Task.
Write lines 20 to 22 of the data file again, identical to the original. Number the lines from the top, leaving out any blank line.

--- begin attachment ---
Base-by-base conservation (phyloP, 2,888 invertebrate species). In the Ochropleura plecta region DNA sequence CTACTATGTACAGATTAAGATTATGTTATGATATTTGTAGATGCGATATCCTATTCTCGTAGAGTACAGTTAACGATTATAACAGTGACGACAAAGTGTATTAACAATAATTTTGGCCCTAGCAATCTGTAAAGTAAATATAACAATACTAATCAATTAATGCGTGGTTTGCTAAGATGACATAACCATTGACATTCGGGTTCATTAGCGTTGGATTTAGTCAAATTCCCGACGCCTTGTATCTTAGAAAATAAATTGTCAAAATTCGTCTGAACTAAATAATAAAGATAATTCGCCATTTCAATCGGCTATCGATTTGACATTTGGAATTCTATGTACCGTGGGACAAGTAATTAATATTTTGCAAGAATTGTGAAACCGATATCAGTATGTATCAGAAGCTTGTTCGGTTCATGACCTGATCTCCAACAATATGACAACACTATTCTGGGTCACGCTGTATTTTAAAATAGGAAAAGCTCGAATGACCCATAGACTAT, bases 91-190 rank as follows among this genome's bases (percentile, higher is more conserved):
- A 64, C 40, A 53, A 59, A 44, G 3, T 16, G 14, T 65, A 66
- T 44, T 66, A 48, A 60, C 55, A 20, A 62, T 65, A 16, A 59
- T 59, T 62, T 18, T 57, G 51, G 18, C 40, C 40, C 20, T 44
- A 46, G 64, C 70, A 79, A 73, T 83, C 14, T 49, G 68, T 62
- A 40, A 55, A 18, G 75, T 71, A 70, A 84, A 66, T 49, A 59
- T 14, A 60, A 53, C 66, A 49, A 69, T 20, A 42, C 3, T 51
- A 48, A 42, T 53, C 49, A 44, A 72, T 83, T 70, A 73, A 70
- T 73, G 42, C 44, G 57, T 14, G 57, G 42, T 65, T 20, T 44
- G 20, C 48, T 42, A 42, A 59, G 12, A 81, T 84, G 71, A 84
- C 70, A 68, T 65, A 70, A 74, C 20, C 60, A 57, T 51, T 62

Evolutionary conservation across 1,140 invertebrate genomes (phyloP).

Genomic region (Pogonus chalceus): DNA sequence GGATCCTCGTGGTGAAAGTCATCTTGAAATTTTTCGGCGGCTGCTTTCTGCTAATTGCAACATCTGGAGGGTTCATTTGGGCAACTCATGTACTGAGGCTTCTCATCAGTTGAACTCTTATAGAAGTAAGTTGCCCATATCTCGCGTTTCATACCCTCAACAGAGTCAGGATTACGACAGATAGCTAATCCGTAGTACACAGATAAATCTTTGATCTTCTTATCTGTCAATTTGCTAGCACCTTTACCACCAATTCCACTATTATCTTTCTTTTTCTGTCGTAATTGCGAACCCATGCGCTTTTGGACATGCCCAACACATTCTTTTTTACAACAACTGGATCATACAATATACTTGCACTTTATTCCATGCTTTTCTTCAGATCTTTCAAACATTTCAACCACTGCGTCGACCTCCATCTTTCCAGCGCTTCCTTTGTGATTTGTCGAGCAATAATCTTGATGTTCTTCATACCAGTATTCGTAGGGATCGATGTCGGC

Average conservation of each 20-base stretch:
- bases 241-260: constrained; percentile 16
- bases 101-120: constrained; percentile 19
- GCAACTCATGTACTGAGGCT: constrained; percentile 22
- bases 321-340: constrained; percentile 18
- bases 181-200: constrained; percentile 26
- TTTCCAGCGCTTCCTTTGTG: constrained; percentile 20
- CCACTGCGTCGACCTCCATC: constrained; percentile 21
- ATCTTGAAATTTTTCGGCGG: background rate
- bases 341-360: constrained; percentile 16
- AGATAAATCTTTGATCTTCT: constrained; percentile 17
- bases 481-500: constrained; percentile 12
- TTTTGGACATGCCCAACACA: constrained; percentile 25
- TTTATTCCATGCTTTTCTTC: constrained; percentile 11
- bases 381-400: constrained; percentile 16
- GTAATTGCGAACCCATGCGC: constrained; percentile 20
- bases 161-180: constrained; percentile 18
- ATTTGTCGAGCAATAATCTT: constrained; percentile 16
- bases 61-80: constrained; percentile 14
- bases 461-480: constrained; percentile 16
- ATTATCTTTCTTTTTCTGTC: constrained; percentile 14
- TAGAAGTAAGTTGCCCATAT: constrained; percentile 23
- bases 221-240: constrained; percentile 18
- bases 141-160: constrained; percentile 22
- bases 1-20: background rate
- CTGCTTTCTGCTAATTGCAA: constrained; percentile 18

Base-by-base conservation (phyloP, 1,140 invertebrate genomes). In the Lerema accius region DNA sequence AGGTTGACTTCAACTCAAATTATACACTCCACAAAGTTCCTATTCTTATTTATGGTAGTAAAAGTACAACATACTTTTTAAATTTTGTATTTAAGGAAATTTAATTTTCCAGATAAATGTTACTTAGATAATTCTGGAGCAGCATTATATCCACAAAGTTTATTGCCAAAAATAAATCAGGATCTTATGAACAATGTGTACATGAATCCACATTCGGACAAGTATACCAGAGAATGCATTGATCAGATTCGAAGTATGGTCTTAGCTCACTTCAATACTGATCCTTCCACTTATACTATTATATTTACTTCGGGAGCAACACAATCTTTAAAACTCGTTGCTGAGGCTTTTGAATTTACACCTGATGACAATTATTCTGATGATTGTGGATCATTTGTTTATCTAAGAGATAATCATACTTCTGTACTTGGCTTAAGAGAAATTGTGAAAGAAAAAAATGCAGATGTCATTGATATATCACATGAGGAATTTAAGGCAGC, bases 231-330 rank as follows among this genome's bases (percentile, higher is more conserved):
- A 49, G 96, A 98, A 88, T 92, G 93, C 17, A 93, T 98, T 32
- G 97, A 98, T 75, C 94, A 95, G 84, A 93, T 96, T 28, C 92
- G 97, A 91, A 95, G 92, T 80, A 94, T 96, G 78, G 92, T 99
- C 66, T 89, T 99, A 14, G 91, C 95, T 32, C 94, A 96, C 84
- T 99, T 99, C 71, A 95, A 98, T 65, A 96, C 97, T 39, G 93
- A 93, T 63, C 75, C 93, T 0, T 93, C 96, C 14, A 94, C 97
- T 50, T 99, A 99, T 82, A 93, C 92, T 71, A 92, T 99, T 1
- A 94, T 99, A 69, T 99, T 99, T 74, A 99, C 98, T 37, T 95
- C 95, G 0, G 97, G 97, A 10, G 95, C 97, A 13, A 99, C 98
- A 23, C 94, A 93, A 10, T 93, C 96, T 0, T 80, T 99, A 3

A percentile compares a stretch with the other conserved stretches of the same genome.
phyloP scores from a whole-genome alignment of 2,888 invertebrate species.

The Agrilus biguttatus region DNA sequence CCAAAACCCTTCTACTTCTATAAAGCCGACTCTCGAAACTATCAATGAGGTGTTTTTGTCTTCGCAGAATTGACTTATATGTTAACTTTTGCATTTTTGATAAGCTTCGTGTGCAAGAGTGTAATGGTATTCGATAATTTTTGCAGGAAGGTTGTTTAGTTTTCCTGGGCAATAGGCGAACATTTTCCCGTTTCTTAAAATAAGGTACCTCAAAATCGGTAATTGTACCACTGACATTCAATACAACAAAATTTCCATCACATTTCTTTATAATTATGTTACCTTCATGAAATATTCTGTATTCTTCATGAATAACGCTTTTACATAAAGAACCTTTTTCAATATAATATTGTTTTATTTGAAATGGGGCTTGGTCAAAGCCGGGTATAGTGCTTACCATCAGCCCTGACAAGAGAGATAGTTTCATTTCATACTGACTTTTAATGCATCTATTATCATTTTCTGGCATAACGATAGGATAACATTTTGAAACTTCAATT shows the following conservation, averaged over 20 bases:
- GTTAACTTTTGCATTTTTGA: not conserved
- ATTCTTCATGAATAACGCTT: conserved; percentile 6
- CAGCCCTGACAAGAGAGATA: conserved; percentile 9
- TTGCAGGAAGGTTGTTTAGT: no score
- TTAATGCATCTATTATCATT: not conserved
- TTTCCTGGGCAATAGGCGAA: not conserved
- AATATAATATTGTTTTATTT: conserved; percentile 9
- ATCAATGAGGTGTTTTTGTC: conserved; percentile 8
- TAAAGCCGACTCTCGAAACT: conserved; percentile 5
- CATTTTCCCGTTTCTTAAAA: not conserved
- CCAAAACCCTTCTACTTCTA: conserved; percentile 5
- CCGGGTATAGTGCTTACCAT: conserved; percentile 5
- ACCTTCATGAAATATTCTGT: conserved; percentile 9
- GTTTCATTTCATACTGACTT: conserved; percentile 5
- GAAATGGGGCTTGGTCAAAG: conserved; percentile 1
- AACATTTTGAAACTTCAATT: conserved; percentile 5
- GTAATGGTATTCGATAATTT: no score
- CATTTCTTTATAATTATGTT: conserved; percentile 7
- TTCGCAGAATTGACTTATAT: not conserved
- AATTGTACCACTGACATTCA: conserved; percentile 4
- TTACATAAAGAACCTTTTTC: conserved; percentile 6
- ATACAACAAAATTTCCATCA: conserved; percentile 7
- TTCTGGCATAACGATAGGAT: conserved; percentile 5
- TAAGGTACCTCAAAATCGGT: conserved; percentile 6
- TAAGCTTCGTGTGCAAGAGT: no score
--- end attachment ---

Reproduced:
- TTTCCAGCGCTTCCTTTGTG: constrained; percentile 20
- CCACTGCGTCGACCTCCATC: constrained; percentile 21
- ATCTTGAAATTTTTCGGCGG: background rate